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A revised set of G20/OECD corporate governance principles announced by the capital markets board of Turkey

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Umut Gurgey



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12 January 2015

Having been subject to many discussions and revisions, the G20/OECD Corporate Governance Principles (Principles) have been finally published by the Capital Markets Board (CMB) following the meetings held in Ankara on September 4-5 with the participation of G20 Finance Ministers and Central Bank Governors.

What changes do these Principles bring?

Following the G20 Finance Ministers and Central Bank Governors meeting held on 9-10 February 2015 in Istanbul and the G20/OECD Corporate Governance Forum convened in Istanbul on 10 April 2015, the G20 Finance Ministers and Central Bank Governors finally agreed on the revised set of Principles during the September 4-5 meetings held in Ankara, Turkey.

Deputy Prime Minister Mr. Cevdet Yılmaz and OECD Secretary General Mr. Angel Gurría held a joint press conference to introduce these Principles. Mr. Cevdet Yılmaz at the conference stated that investors have quite reasonable expectations with regard to a more transparent, accountable and effective corporate governance system, and that therefore, the newly accepted G20/OECD Corporate Governance Principles would significantly contribute to the growth aim of the year 2015, during which Turkey has been the chairman of the G20. OECD Secretary General Mr. Angel Gurría has stated that the newly accepted Principles reflect a common ground with regard to good corporate governance in the sense that the priority should be the application of the Principles and the better functioning of the financial markets.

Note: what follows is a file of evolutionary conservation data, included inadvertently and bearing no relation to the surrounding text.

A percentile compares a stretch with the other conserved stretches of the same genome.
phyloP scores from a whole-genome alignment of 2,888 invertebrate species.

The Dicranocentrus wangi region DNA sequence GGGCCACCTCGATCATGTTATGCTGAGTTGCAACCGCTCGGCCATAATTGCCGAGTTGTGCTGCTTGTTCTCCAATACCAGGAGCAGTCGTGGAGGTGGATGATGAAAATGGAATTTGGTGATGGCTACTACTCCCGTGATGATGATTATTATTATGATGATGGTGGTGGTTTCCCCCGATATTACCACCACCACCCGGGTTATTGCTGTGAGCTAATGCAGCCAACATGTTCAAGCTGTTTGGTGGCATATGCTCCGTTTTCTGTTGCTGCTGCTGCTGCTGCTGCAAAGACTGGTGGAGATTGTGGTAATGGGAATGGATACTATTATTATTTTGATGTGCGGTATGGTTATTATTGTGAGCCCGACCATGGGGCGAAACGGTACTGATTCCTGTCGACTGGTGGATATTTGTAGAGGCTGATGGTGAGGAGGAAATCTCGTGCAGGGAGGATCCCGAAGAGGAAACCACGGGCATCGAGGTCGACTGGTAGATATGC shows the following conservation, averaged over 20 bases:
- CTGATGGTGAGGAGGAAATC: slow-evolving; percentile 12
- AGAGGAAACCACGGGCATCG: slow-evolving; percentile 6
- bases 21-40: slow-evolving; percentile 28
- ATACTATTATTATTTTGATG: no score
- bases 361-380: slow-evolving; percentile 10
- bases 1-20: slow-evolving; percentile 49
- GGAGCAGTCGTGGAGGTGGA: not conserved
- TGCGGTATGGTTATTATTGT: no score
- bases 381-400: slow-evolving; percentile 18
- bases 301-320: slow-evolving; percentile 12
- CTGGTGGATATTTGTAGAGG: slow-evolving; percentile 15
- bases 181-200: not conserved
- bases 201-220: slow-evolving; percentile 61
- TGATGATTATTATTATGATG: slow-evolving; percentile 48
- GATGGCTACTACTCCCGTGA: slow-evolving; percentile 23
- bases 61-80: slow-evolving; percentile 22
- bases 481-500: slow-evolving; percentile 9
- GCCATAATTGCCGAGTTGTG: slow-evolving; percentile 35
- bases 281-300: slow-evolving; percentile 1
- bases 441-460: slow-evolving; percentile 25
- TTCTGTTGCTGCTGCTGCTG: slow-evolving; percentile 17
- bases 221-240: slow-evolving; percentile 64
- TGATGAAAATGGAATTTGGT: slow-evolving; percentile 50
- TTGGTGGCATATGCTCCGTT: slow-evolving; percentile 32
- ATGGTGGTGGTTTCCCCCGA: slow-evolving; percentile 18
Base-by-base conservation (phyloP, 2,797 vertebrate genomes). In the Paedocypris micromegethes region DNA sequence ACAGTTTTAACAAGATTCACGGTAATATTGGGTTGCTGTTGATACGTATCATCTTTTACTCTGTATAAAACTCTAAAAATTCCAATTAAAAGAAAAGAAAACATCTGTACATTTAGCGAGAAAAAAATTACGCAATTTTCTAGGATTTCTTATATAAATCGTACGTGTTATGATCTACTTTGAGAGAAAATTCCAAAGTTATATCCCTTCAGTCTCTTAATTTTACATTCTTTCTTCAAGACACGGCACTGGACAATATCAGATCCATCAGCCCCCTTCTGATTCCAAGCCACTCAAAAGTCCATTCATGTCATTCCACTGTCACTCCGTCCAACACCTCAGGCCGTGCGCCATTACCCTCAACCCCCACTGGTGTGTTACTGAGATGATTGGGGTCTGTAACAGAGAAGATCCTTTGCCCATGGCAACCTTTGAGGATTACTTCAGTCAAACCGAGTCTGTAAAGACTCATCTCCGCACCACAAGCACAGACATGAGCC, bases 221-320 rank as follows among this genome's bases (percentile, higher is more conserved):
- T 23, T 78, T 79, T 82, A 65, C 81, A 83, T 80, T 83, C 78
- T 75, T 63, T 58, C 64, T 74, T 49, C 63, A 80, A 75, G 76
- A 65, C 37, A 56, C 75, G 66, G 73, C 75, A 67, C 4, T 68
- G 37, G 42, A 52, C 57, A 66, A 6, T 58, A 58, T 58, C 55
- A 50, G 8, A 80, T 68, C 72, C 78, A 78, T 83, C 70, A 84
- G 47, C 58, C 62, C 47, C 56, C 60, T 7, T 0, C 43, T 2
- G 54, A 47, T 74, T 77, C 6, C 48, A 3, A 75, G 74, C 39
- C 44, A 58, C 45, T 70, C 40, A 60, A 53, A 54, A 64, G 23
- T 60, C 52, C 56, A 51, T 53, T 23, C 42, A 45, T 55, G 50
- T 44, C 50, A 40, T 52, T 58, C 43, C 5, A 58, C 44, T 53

Background information on the Principles

The principles have first been developed by OECD in 1999 to guide the governments and regulatory authorities in the field of regulatory authorities. In 2013, the Corporate Governance Committee of OECD, which has been vice-chaired by Turkey, has initiated an updating effort and the new principles have been presented to the G20 Ministers and Heads of Central Banks for their approval.

What is the aim of these Principles?

According to the OECD, the revised Principles maintain many of the recommendations from earlier versions as continuing essential components of an effective corporate governance framework. They also introduce some new issues and bring greater emphasis or additional clarity to others. While some of the Principles may be more appropriate for larger than for smaller companies, it is suggested that policymakers may wish to raise awareness of good corporate governance for all companies, including smaller and unlisted companies.

Good corporate governance is not an end in itself. Essentially, good governance should perform as a means to support economic efficiency, sustainable growth and financial stability. It should also facilitate companies' access to capital for long-term investment and help ensure that shareholders and other stakeholders who contribute to the success of the corporation are treated fairly.

During the last decade, corporate governance rules and practices have improved in many countries and companies. However, since there are still many steps to take for the ultimate aim of good governance, policy-makers and regulators are faced with the important challenge to adapt corporate governance frameworks to rapid changes in both the corporate and financial landscape.

Examples of such challenges include the increasing complexity of the investment chain, the changing role of stock exchanges and the emergence of new investors, investment strategies and trading practices. It is with these targets in mind that the Principles have been developed and then updated in 2004, the 2015 revision of the Principles of Corporate Governance addressing these and other emerging issues that are increasingly relevant. Building on the expertise and experience of policy makers, regulators, business and other stakeholders from around the world, the Principles provide an indispensable and globally recognised benchmark for assessing and improving corporate governance. The Principles have been adopted as one of the Financial Stability Board's key standards for sound financial systems, and have been used by the World Bank Group in more than 60 country reviews worldwide. They also serve as the basis for the guidelines on corporate governance of banks issued by the Basel Committee on Banking Supervision.